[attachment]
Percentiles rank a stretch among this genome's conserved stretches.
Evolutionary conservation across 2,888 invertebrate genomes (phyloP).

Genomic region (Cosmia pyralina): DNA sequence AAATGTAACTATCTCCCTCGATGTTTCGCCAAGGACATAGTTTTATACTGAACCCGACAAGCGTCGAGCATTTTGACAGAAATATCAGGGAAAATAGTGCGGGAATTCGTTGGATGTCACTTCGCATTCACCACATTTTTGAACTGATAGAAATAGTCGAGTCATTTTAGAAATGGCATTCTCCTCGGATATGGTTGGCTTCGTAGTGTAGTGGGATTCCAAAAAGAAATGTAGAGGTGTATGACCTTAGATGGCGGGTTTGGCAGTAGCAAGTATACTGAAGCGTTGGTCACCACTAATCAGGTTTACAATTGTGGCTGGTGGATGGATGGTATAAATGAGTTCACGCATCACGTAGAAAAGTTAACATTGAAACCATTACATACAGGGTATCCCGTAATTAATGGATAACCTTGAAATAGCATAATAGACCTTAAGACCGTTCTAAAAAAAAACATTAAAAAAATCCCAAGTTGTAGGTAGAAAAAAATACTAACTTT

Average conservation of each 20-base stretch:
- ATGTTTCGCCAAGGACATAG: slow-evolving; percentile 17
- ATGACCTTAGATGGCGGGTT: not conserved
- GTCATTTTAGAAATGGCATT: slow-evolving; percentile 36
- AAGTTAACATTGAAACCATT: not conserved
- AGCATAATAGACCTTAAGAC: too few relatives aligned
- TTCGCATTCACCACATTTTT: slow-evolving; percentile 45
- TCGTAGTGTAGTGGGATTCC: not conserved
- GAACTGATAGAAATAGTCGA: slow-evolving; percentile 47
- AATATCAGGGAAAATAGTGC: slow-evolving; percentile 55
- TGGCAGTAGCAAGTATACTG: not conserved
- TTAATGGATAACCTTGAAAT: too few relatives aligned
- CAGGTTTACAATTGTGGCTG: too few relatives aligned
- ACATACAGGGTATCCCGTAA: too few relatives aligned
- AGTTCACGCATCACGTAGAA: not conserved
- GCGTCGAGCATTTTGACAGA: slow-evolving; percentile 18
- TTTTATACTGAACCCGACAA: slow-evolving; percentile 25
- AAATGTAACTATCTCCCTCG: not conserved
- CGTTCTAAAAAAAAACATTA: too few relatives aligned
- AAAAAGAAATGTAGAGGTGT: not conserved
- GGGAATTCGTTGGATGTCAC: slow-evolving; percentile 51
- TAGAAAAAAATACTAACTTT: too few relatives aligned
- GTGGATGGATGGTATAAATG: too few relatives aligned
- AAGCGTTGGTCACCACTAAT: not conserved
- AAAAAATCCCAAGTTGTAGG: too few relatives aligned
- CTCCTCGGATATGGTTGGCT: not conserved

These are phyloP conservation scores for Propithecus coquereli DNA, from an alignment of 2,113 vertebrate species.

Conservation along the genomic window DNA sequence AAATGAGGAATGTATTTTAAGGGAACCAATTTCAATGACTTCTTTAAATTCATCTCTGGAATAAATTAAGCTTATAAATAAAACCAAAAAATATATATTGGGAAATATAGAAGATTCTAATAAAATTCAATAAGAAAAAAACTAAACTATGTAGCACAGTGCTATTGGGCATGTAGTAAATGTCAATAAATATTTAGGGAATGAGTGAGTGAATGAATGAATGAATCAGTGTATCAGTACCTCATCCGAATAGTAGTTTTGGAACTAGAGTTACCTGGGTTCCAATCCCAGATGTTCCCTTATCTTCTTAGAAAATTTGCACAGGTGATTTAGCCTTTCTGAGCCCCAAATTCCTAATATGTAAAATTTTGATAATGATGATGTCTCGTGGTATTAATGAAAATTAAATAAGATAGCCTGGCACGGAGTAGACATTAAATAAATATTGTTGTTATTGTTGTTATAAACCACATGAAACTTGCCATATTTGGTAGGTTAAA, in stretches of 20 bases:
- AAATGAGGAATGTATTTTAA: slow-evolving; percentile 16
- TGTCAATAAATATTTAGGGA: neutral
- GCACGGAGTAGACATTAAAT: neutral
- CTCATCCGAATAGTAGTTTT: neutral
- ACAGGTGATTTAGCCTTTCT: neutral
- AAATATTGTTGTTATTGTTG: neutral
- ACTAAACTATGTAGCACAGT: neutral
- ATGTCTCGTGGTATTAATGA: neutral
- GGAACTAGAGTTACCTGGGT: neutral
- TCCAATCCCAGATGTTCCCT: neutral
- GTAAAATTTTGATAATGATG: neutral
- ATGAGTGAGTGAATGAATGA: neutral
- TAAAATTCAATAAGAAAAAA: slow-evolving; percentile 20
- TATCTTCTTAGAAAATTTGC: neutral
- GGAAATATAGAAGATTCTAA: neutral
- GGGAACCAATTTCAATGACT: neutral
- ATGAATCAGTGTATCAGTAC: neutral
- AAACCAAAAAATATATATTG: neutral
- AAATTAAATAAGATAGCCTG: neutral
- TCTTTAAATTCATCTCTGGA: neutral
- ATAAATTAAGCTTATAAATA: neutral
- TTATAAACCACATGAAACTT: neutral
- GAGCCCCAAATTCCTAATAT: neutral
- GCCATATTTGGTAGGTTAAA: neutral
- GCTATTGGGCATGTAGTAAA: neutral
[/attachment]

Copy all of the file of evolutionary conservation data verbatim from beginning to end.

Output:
Percentiles rank a stretch among this genome's conserved stretches.
Evolutionary conservation across 2,888 invertebrate genomes (phyloP).

Genomic region (Cosmia pyralina): DNA sequence AAATGTAACTATCTCCCTCGATGTTTCGCCAAGGACATAGTTTTATACTGAACCCGACAAGCGTCGAGCATTTTGACAGAAATATCAGGGAAAATAGTGCGGGAATTCGTTGGATGTCACTTCGCATTCACCACATTTTTGAACTGATAGAAATAGTCGAGTCATTTTAGAAATGGCATTCTCCTCGGATATGGTTGGCTTCGTAGTGTAGTGGGATTCCAAAAAGAAATGTAGAGGTGTATGACCTTAGATGGCGGGTTTGGCAGTAGCAAGTATACTGAAGCGTTGGTCACCACTAATCAGGTTTACAATTGTGGCTGGTGGATGGATGGTATAAATGAGTTCACGCATCACGTAGAAAAGTTAACATTGAAACCATTACATACAGGGTATCCCGTAATTAATGGATAACCTTGAAATAGCATAATAGACCTTAAGACCGTTCTAAAAAAAAACATTAAAAAAATCCCAAGTTGTAGGTAGAAAAAAATACTAACTTT

Average conservation of each 20-base stretch:
- ATGTTTCGCCAAGGACATAG: slow-evolving; percentile 17
- ATGACCTTAGATGGCGGGTT: not conserved
- GTCATTTTAGAAATGGCATT: slow-evolving; percentile 36
- AAGTTAACATTGAAACCATT: not conserved
- AGCATAATAGACCTTAAGAC: too few relatives aligned
- TTCGCATTCACCACATTTTT: slow-evolving; percentile 45
- TCGTAGTGTAGTGGGATTCC: not conserved
- GAACTGATAGAAATAGTCGA: slow-evolving; percentile 47
- AATATCAGGGAAAATAGTGC: slow-evolving; percentile 55
- TGGCAGTAGCAAGTATACTG: not conserved
- TTAATGGATAACCTTGAAAT: too few relatives aligned
- CAGGTTTACAATTGTGGCTG: too few relatives aligned
- ACATACAGGGTATCCCGTAA: too few relatives aligned
- AGTTCACGCATCACGTAGAA: not conserved
- GCGTCGAGCATTTTGACAGA: slow-evolving; percentile 18
- TTTTATACTGAACCCGACAA: slow-evolving; percentile 25
- AAATGTAACTATCTCCCTCG: not conserved
- CGTTCTAAAAAAAAACATTA: too few relatives aligned
- AAAAAGAAATGTAGAGGTGT: not conserved
- GGGAATTCGTTGGATGTCAC: slow-evolving; percentile 51
- TAGAAAAAAATACTAACTTT: too few relatives aligned
- GTGGATGGATGGTATAAATG: too few relatives aligned
- AAGCGTTGGTCACCACTAAT: not conserved
- AAAAAATCCCAAGTTGTAGG: too few relatives aligned
- CTCCTCGGATATGGTTGGCT: not conserved

These are phyloP conservation scores for Propithecus coquereli DNA, from an alignment of 2,113 vertebrate species.

Conservation along the genomic window DNA sequence AAATGAGGAATGTATTTTAAGGGAACCAATTTCAATGACTTCTTTAAATTCATCTCTGGAATAAATTAAGCTTATAAATAAAACCAAAAAATATATATTGGGAAATATAGAAGATTCTAATAAAATTCAATAAGAAAAAAACTAAACTATGTAGCACAGTGCTATTGGGCATGTAGTAAATGTCAATAAATATTTAGGGAATGAGTGAGTGAATGAATGAATGAATCAGTGTATCAGTACCTCATCCGAATAGTAGTTTTGGAACTAGAGTTACCTGGGTTCCAATCCCAGATGTTCCCTTATCTTCTTAGAAAATTTGCACAGGTGATTTAGCCTTTCTGAGCCCCAAATTCCTAATATGTAAAATTTTGATAATGATGATGTCTCGTGGTATTAATGAAAATTAAATAAGATAGCCTGGCACGGAGTAGACATTAAATAAATATTGTTGTTATTGTTGTTATAAACCACATGAAACTTGCCATATTTGGTAGGTTAAA, in stretches of 20 bases:
- AAATGAGGAATGTATTTTAA: slow-evolving; percentile 16
- TGTCAATAAATATTTAGGGA: neutral
- GCACGGAGTAGACATTAAAT: neutral
- CTCATCCGAATAGTAGTTTT: neutral
- ACAGGTGATTTAGCCTTTCT: neutral
- AAATATTGTTGTTATTGTTG: neutral
- ACTAAACTATGTAGCACAGT: neutral
- ATGTCTCGTGGTATTAATGA: neutral
- GGAACTAGAGTTACCTGGGT: neutral
- TCCAATCCCAGATGTTCCCT: neutral
- GTAAAATTTTGATAATGATG: neutral
- ATGAGTGAGTGAATGAATGA: neutral
- TAAAATTCAATAAGAAAAAA: slow-evolving; percentile 20
- TATCTTCTTAGAAAATTTGC: neutral
- GGAAATATAGAAGATTCTAA: neutral
- GGGAACCAATTTCAATGACT: neutral
- ATGAATCAGTGTATCAGTAC: neutral
- AAACCAAAAAATATATATTG: neutral
- AAATTAAATAAGATAGCCTG: neutral
- TCTTTAAATTCATCTCTGGA: neutral
- ATAAATTAAGCTTATAAATA: neutral
- TTATAAACCACATGAAACTT: neutral
- GAGCCCCAAATTCCTAATAT: neutral
- GCCATATTTGGTAGGTTAAA: neutral
- GCTATTGGGCATGTAGTAAA: neutral